How to Set Short-Term Goals You’ll Actually Accomplish

| 2 min read

So you want to improve your health–that’s great! But just deciding to lose some weight or become more active isn’t enough—you have to go about making goals the right way or you’ll never make them happen. What is the right way? Most experts agree that you need to follow something called the S.M.A.R.T. method for goal setting. S.M.A.R.T. stands for specific, measurable, attainable, relevant and time-bound. Here’s what all of that means:
  • Specific: The more vague your goal, the less likely you’ll be to achieve it. You want to improve your health? Don’t stop there. Pick that apart and decide what exactly you mean.
  • Measurable: If you don’t have a way to measure your progress, how will you know when you’ve hit your goal? Instead of losing weight, vow to lose 10 pounds. Instead of getting more fit, say you’ll run a mile without stopping.
  • Attainable: Remember, this is a short-term goal, so don’t get too crazy with what you want to achieve right away. Dropping 50 pounds might be in your future, but first you have to lose five.
  • Relevant: You’re going to be more motivated when a goal is something you care about achieving, so make sure that whatever you’re striving for is important to you right now.
  • Time-bound: Give yourself a due date so that it’s easier to stay on track.
What else can you do to ensure your success? Plan for setbacks (that way you aren’t surprised when they happen and can bounce back quickly), focus on what’s really motivating you (maybe it’s that you want to be able to keep up with your super-active kids) and include others in your progress so you don’t feel like you’re going at it alone. Check out our goal-setting site, #HealthyMe, to put all these tips to good use!
This blog post is part of #HealthyMe, a personalized web experience based on your health and wellness goals. To sign up today, visit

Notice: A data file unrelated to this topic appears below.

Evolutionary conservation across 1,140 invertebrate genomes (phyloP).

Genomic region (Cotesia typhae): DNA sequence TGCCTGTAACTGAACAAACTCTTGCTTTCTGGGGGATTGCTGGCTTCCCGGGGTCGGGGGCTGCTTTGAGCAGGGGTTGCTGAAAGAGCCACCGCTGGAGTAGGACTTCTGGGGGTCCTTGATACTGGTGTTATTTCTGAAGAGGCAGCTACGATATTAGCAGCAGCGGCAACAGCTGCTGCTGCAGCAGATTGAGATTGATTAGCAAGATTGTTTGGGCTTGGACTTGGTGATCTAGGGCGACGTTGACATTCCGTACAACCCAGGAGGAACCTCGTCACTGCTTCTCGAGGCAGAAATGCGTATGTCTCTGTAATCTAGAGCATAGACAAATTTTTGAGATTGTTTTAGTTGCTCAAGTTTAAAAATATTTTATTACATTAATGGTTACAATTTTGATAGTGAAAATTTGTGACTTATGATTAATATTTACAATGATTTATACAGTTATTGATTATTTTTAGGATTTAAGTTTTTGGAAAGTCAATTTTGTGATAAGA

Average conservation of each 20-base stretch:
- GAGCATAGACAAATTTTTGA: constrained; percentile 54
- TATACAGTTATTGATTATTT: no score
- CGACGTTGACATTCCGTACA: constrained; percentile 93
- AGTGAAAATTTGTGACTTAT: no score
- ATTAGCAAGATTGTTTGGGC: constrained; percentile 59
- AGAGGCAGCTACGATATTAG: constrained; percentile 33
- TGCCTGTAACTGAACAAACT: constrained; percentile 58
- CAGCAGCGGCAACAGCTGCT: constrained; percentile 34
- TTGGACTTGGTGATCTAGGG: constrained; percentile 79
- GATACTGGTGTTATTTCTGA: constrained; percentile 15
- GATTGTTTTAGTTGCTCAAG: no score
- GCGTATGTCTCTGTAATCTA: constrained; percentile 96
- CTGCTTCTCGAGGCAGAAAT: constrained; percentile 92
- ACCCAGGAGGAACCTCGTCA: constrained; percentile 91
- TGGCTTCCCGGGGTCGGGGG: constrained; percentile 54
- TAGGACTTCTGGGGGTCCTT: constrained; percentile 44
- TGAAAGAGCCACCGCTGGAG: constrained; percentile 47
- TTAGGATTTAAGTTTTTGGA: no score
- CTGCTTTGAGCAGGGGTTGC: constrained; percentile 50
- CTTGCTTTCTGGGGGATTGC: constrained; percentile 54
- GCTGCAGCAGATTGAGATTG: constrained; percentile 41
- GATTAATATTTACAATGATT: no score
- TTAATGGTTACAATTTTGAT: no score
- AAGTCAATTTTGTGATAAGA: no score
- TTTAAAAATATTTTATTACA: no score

Photo credit: Andrew Hurley

A Healthier Michigan is sponsored by Blue Cross Blue Shield of Michigan, a nonprofit, independent licensee of the Blue Cross Blue Shield Association.
No Personal Healthcare Advice or Other Advice
This Web site provides general educational information on health-related issues and provides access to health-related resources for the convenience of our users. This site and its health-related information and resources are not a substitute for professional medical advice or for the care that patients receive from their physicians or other health care providers.
This site and its health-related information resources are not meant to be the practice of medicine, the practice of nursing, or to carry out any professional health care advice or service in the state where you live. Nothing in this Web site is to be used for medical or nursing diagnosis or professional treatment.
Always seek the advice of your physician or other licensed health care provider. Always consult your health care provider before beginning any new treatment, or if you have any questions regarding a health condition. You should not disregard medical advice, or delay seeking medical advice, because of something you read in this site.